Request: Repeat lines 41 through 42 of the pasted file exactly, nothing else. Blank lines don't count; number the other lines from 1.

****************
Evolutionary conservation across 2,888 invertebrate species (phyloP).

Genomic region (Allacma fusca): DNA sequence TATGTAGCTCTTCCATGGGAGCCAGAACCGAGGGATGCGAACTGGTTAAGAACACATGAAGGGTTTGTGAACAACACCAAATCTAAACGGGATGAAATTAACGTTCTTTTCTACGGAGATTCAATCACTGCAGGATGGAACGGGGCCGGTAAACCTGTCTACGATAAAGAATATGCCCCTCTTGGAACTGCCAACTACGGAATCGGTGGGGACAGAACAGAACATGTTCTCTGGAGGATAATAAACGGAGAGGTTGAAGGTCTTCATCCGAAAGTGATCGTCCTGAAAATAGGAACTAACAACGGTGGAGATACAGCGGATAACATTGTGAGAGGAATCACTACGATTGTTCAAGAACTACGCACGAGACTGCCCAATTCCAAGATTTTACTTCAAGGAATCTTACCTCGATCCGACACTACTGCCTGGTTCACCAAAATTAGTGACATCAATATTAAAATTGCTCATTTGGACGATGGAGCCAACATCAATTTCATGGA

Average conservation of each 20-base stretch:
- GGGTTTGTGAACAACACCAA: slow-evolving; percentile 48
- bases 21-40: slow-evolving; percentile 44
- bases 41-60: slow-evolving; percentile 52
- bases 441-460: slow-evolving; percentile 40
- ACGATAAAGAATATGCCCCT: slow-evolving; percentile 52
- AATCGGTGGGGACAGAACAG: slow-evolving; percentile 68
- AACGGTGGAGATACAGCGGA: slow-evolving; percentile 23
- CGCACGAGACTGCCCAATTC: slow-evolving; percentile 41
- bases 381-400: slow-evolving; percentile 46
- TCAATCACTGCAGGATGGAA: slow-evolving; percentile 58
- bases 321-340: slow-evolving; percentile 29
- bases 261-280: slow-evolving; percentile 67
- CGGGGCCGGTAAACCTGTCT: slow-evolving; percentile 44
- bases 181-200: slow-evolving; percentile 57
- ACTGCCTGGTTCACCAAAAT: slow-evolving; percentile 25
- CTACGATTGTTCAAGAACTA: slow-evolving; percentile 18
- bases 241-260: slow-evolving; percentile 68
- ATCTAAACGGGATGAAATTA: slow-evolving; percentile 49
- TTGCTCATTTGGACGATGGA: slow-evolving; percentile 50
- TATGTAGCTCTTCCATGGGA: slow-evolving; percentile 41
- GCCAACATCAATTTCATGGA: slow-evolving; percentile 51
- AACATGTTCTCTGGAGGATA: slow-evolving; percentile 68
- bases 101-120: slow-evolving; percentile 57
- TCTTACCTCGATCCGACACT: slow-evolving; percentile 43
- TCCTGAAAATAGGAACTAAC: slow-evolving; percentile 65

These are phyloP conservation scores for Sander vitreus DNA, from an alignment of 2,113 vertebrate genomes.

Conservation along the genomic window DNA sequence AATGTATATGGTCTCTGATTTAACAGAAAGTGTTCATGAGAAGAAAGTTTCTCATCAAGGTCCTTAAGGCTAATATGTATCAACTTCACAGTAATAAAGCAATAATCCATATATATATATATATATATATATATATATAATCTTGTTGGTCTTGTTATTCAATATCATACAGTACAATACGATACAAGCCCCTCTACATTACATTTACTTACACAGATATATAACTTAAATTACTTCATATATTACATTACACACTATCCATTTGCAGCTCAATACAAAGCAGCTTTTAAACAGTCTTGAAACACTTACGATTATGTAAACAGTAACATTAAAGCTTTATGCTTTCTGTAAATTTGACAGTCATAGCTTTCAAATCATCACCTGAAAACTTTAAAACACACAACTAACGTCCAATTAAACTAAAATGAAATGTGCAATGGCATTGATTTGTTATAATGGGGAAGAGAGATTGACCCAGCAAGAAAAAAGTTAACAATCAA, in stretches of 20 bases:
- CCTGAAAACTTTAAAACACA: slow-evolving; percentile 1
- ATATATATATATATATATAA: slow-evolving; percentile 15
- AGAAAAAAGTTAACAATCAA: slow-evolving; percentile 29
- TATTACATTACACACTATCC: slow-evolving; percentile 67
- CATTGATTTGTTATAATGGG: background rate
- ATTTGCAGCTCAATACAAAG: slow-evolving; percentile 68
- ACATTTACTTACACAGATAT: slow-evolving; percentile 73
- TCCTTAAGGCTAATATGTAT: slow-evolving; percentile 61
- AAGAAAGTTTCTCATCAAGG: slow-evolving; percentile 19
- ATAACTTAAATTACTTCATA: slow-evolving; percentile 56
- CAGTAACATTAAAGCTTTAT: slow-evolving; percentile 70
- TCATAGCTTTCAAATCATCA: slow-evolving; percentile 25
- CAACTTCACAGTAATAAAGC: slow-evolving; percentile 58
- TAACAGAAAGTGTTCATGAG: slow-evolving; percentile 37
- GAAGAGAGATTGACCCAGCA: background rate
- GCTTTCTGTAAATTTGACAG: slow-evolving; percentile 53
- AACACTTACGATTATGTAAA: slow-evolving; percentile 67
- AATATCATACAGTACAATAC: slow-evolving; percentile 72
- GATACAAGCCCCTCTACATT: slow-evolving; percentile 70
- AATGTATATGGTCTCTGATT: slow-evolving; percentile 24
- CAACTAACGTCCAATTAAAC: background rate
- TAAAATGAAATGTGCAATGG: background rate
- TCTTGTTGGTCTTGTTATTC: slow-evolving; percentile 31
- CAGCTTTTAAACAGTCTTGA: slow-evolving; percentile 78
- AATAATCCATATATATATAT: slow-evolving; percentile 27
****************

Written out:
- CAGTAACATTAAAGCTTTAT: slow-evolving; percentile 70
- TCATAGCTTTCAAATCATCA: slow-evolving; percentile 25